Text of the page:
Don’t Be Afraid to Branch Out When Choosing Your Cuisine

Columnist Stephanie Casey
Columnist Stephanie Casey

This year I’ve been getting more inquiries from friends and followers about their own food issues — confiding a dietary struggle or wanting to pay more attention to their food.

But how and where does one start? Can I recommend blogs, websites, books as guides? Should they join Community Supported Agriculture? How about one of the “meals delivered as ingredients with cooking instructions included” services? While those are all awesome resources, my advice is always to get their hands dirty. What I mean is, go to food markets, look, smell, ask. Buy stuff and get in the kitchen.

Something happened to American food culture starting in the 1950s: the advertising of convenience. Companies offering boxed mixes, frozen meals, and fast food began the big sell, teaching that growing food, knowing food, and cooking food was just a plain waste of time, a chore.

I’m here to tell you, it’s not. I’ve come to the belief that, like showering or brushing your teeth, intimate involvement with sustenance should be part of a healthy person’s regular maintenance. Food is fuel providing for the body’s strength, energy, and regulation so treating that fuel as a rushed afterthought really makes no sense.

Cooking can be very calming. Food shopping can be an adventure. Slicing, dicing, sautéing, stirring, smelling, seasoning, cleaning up as you go — these are therapeutic actions, meditative even. Listen to full records from start to finish while you cook. Turn off the TV. It’s the perfect way to take a breather from the bombardment of snippets that scroll in front of our faces on screens all day.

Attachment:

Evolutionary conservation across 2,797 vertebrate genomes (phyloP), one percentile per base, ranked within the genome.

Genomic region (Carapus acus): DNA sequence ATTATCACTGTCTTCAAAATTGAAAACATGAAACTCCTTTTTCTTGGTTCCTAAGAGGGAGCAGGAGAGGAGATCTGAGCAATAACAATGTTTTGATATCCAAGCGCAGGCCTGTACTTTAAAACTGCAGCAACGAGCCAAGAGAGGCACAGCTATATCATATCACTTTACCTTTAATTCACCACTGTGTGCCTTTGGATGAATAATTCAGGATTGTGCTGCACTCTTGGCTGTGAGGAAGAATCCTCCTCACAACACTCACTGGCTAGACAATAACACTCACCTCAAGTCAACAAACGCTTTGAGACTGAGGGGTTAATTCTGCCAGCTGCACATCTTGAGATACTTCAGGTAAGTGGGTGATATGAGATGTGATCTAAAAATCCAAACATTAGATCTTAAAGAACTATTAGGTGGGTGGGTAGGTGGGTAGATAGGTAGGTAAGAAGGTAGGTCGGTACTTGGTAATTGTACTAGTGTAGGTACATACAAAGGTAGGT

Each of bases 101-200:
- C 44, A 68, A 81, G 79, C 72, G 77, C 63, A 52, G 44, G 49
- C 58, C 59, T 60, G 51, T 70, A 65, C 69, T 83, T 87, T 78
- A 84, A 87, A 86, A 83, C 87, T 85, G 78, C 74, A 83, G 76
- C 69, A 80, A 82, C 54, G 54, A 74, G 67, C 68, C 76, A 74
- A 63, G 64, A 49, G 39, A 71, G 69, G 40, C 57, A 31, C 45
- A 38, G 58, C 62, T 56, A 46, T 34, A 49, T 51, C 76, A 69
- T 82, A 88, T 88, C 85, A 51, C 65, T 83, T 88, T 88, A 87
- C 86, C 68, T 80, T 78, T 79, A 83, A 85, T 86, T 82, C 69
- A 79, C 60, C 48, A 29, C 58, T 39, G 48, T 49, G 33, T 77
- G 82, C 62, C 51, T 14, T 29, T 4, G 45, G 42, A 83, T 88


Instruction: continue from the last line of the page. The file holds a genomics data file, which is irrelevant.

Hit your local farmer’s market and buy something you’ve never had in your kitchen — ask the farmer how they like to use that item. Let your kids pick out something they are attracted to in the produce section of the grocery, then work as a family to figure out how to prepare it. Get wacky and creative — purple potatoes, Romanesco broccoli, and a full head of oyster mushrooms all look like something from a Dr. Seuss book!

And about those blogs, books and CSAs? Once you’ve taken the first steps to working real food back into your life, yes, there are many others aligned with whatever path your food direction leads you. You’ll have started to come across them as you browse for recipes and spy dishes on Instagram that inspire you. It’s a positive, healthy, sharing community that is millions strong. And there’s always room for one more.

Stephanie Casey can be reached through her website at

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